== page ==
World Bulletin / News Desk
People who smoke or drink heavily may develop pancreatic cancer at an earlier age than those who avoid those habits, according to a U.S. study, but quitting both appears to help.
It's long been known that smoking is a risk factor for developing pancreatic cancer, a disease that is rarely caught early and has a grim prognosis. Only about five of every 100 people diagnosed with the cancer remain alive five years later.
The evidence on heavy drinking has been more mixed, but some studies have suggested it's also a risk factor. The new results, which appeared in the American Journal of Gastroenterology, show the disease may strike smokers and drinkers earlier in life.
"If you do have these habits, and you're going to develop pancreatic cancer, the age of presentation may be younger," said lead researcher Michelle Anderson, at the University of Michigan Health System in Ann Arbor.
Her team also found that the effect disappeared for former smokers and drinkers if they had quit 10 years or more before being diagnosed.
On average, the risk of developing pancreatic cancer is about one in 71, and the average age at diagnosis is 72, according to the American Cancer Society.
But in this study, current smokers and heavy drinkers were diagnosed a decade earlier than that.
The findings are based on 811 patients in a pancreatic cancer registry.
Those who were current smokers were typically diagnosed at around age 62, versus age 70 among non-smokers. Heavy drinkers, meanwhile, were typically diagnosed at age 61, almost a decade earlier than non-drinkers.
The findings do not prove that smoking or drinking led to the earlier cancers, but Anderson's team did account for a number of other factors, such as body weight and family history of pancreatic cancer. Smoking and heavy drinking were still linked to earlier diagnoses.
There are 883 confirmed cases of the deadly virus, out of which 319 people have died since 2012, the WHO says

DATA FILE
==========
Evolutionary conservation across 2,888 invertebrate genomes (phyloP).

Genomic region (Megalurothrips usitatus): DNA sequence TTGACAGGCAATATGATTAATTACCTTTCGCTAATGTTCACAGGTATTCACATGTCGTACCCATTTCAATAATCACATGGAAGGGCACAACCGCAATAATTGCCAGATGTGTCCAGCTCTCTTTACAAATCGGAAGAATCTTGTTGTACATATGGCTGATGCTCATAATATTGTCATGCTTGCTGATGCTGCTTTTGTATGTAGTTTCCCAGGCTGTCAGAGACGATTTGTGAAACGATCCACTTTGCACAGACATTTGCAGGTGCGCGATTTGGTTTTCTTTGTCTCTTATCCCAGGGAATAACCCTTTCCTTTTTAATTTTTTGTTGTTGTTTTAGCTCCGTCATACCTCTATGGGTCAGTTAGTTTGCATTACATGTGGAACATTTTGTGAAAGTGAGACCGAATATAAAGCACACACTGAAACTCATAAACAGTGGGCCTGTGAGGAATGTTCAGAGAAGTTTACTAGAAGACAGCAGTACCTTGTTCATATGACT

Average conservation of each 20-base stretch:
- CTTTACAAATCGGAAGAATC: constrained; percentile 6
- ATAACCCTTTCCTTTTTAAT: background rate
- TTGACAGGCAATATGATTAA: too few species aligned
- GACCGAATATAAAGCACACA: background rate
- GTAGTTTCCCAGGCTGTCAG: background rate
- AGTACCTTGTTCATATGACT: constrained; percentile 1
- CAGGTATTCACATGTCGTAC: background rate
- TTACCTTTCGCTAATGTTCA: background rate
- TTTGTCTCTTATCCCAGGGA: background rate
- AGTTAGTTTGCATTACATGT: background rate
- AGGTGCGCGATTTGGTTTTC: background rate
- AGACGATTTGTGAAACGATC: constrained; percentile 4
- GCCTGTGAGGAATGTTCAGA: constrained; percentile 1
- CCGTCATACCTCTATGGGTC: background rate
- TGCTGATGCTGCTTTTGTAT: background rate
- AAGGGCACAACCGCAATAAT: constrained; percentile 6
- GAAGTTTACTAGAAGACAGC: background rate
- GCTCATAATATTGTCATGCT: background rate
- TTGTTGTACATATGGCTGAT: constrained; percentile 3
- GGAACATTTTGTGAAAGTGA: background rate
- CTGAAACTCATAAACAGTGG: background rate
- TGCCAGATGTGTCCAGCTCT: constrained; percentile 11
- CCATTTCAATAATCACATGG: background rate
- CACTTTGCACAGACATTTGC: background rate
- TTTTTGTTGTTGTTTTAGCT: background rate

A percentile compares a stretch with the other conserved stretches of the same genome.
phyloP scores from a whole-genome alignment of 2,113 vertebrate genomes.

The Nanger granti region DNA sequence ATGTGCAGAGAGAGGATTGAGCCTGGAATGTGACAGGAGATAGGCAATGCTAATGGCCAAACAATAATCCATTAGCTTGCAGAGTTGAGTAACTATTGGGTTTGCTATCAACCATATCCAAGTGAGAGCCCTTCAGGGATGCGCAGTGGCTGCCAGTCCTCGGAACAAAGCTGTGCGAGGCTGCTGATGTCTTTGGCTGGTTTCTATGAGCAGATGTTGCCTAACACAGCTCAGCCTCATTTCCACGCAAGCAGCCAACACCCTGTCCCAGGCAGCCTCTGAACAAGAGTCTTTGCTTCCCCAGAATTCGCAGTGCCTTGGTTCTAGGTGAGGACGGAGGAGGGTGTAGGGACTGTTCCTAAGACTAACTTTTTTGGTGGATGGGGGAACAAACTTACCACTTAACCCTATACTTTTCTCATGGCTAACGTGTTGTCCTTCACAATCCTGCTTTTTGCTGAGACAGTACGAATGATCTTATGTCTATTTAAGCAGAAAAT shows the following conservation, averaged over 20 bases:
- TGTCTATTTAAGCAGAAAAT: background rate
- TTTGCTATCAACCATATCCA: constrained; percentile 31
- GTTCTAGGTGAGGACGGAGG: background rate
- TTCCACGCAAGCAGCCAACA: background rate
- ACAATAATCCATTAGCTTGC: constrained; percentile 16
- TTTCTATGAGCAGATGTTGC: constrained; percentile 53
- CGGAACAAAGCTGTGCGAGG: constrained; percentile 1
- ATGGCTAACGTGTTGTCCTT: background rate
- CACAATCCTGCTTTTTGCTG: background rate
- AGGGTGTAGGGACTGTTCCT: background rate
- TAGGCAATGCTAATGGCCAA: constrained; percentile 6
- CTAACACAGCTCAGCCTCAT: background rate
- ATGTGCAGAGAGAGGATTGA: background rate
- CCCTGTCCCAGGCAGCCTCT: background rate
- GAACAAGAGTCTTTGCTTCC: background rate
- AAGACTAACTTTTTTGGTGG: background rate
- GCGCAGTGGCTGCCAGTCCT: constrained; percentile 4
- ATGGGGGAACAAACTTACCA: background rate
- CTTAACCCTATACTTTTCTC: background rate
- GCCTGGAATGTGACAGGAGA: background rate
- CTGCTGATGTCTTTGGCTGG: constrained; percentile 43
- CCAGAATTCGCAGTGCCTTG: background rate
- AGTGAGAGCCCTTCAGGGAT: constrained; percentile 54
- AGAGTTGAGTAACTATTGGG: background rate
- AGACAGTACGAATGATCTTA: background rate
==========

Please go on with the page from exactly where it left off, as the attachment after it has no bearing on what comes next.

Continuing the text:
WHO announces one million doses of Ebola vaccine to be produced in 2015
That pact would aim to improve on two decades of stuttering cooperation and rein in emissions of carbon dioxide blamed for a disruptive rise in temperatures
The World Health Organization last month urged the use of blood-derived products and serum from survivors.
Pentagon rapid-response Ebola medical team was scheduled to begin training at Fort Sam Houston in San Antonio, Texas
Extensively drug-resistant TB (XDR-TB), which is even more expensive and difficult to treat than multi drug-resistant (MDR-TB) strains, has now been reported in 100 countries around the world.
Device can be used in the field without special equipment, according to developers
The technique involved transplanting what are known as olfactory ensheathing cells into the patient's spinal cord and constructing a "nerve bridge" between two stumps of the damaged spinal column.
The meeting in Cuba is aimed at keeping Ebola at bay and it brings together senior officials from the ALBA bloc of nations
Wildlife conservationists have struggled to reverse a decline in numbers of several African species, undermined by ferocious poaching by gangs which mostly ship the ivory to Asia.
Jerald Dennis is feeling stigmatized by his neighbors and has been shunned by his friends
Peru's 2,679 glaciers, spread over 19 snow-capped mountain ranges, are the source of the vast majority of the country's drinking water.
Some 85 percent of people said they thought the disease spread through sneezing or coughing, despite the fact that the World Health Organization regards that type of transmission as unlikely
No approved specific drug or treatment available for battling fatal pandemic virus hitting many West African countries
The death toll so far in the outbreak, first reported in Guinea in March, has reached 4,447 from a total of 8,914 cases, said WHO Assistant Director General Bruce Aylward.
The world's fifth-largest user of nuclear power has around 70 percent, or nearly 9,000 tonnes, of its used fuel stacked in temporary storage pools